Trump Homeland Security Secretary, John Kelly, Takes Blame For Troubled Rollout Of Travel Ban John Kelly took the blame for the troubled implementation and communication of the travel ban. "I should have delayed it," he said, despite the order being written by the White House.
NPR logo 'This Is All On Me': Trump Homeland Security Secretary On Travel Ban's Rocky Rollout

'This Is All On Me': Trump Homeland Security Secretary On Travel Ban's Rocky Rollout

Homeland Security Secretary John Kelly says potential terrorists may have already entered the country. We won't know "until the boom," he said before a congressional panel. Andrew Harnik/AP hide caption

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Andrew Harnik/AP

Homeland Security Secretary John Kelly says potential terrorists may have already entered the country. We won't know "until the boom," he said before a congressional panel.

Andrew Harnik/AP

Homeland Security Secretary John Kelly took the blame for the rocky rollout of President Trump's travel ban on people from seven mostly Muslim countries.

Kelly defended the ban in an appearance before the House Homeland Security Committee, which he labeled a "pause," as lawful and constitutional. But he said he should have given lawmakers a heads up before the president signed the order.

"This is all on me," Kelly contended. "I should have delayed it just a bit, so I could talk to members of Congress particularly the leadership of committees like this to prepare them for what was coming."

Kelly rebutted criticism from lawmakers upset with how some travelers were reportedly treated at airports the weekend the order was put in place. He said no one was forced to stand for hours at a time and that the Customs and Border Patrol Agents under his command behaved professionally.

He said the temporary immigration ban was needed because vetting in the affected nations was "loose" and that many of the countries on the list were failed states. Asked why Saudi Arabia, where most of the 9/11 hijackers came from, was not on the list, he said they have "very very good police forces and intelligence forces, so we know when someone comes here from Saudi Arabia who they are and what they've been up to."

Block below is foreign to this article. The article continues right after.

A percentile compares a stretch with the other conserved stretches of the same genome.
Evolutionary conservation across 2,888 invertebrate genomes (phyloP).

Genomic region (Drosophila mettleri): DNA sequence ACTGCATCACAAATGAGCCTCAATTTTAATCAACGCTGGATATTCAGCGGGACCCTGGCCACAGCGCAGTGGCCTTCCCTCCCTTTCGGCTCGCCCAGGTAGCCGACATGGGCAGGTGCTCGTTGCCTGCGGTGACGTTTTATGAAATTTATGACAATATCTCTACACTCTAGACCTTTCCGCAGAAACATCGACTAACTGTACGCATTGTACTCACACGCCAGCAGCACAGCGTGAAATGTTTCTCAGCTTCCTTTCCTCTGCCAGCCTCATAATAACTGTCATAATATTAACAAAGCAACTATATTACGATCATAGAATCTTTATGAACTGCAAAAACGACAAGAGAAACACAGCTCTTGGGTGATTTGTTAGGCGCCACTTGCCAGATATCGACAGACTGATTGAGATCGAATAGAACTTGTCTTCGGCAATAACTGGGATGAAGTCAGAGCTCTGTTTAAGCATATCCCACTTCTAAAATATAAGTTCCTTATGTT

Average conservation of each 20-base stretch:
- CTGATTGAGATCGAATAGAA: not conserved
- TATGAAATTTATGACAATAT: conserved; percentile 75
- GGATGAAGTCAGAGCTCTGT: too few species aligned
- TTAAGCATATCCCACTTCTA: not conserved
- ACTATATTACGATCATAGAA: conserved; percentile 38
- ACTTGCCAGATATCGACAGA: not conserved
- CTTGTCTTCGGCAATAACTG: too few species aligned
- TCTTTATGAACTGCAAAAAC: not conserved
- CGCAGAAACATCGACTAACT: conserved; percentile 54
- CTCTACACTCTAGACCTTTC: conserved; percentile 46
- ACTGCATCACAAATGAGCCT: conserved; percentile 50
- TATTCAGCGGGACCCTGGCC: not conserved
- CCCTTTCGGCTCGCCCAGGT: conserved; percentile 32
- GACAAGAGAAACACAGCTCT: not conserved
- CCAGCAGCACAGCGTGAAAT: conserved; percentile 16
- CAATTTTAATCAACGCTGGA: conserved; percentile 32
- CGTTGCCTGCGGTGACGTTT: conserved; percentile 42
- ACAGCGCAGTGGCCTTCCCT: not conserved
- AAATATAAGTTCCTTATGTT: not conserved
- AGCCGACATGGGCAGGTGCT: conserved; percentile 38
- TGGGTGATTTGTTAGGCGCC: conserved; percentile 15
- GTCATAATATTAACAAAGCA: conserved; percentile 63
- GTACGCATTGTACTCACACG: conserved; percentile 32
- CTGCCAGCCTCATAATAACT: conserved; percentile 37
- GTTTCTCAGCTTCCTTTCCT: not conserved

Democrats pushed back. Bennie Thompson, of Mississippi, the senior Democrat on the panel, argued that the ban could put Americans at risk. Pointing to a picture of a young Somali girl holding a teddy bear, Thompson said she had been vetted "for years."

Suspending the admission of people like her "does nothing to make us safer," Thompson said. "To the contrary," the executive order "makes America less safe by serving as a recruitment and propaganda tool for terrorist groups."

Kelly said thousands of people who fought alongside ISIS in Syria could have the kind of papers that would allow them to get into Europe and then to the U.S.

Kelly seemed to suggest judges might be too isolated to rule properly on the issue. He said he "had nothing but respect for judges," but "in their world it's a very academic, very almost in a vacuum discussion."

And Kelly added, "Of course, in their court rooms, they're protected by people like me."

Kelly also said it's possible some terrorists have already entered the country while the court stay has been in place, but that no one will know until they act — or, as Kelly put it, "until the boom."